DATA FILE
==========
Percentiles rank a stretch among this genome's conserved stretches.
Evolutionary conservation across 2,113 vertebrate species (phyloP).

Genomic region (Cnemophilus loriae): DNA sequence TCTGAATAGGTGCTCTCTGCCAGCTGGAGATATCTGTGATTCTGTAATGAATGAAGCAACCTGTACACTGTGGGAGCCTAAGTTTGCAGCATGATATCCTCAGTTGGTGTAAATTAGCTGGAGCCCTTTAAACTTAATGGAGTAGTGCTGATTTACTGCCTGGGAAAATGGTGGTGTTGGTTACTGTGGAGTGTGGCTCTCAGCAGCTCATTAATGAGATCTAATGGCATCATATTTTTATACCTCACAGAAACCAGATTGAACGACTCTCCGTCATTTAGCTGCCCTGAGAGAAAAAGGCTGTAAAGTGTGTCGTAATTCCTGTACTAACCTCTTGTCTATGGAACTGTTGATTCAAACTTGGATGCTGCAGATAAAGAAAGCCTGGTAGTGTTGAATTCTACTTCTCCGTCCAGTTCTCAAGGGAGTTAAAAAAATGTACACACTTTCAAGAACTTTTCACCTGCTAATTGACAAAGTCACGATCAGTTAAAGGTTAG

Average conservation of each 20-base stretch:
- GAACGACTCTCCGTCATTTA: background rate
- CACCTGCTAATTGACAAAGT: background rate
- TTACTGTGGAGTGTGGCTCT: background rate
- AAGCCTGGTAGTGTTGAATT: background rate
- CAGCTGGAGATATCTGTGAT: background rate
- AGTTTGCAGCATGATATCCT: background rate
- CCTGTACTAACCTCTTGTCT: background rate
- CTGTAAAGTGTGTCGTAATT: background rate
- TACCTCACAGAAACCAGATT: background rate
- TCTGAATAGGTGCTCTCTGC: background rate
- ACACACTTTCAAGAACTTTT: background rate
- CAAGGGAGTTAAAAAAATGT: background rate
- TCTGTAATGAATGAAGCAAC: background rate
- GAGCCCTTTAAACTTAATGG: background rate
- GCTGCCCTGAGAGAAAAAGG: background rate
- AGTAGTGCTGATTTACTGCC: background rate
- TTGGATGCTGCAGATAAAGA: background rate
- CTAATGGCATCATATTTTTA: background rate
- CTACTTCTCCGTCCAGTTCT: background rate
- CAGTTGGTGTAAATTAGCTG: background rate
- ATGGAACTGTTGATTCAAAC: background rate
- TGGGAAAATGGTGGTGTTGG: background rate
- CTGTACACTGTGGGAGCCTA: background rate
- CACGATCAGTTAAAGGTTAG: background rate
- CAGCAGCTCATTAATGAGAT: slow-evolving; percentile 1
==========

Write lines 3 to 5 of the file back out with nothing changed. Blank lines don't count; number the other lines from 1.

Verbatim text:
Genomic region (Cnemophilus loriae): DNA sequence TCTGAATAGGTGCTCTCTGCCAGCTGGAGATATCTGTGATTCTGTAATGAATGAAGCAACCTGTACACTGTGGGAGCCTAAGTTTGCAGCATGATATCCTCAGTTGGTGTAAATTAGCTGGAGCCCTTTAAACTTAATGGAGTAGTGCTGATTTACTGCCTGGGAAAATGGTGGTGTTGGTTACTGTGGAGTGTGGCTCTCAGCAGCTCATTAATGAGATCTAATGGCATCATATTTTTATACCTCACAGAAACCAGATTGAACGACTCTCCGTCATTTAGCTGCCCTGAGAGAAAAAGGCTGTAAAGTGTGTCGTAATTCCTGTACTAACCTCTTGTCTATGGAACTGTTGATTCAAACTTGGATGCTGCAGATAAAGAAAGCCTGGTAGTGTTGAATTCTACTTCTCCGTCCAGTTCTCAAGGGAGTTAAAAAAATGTACACACTTTCAAGAACTTTTCACCTGCTAATTGACAAAGTCACGATCAGTTAAAGGTTAG

Average conservation of each 20-base stretch:
- GAACGACTCTCCGTCATTTA: background rate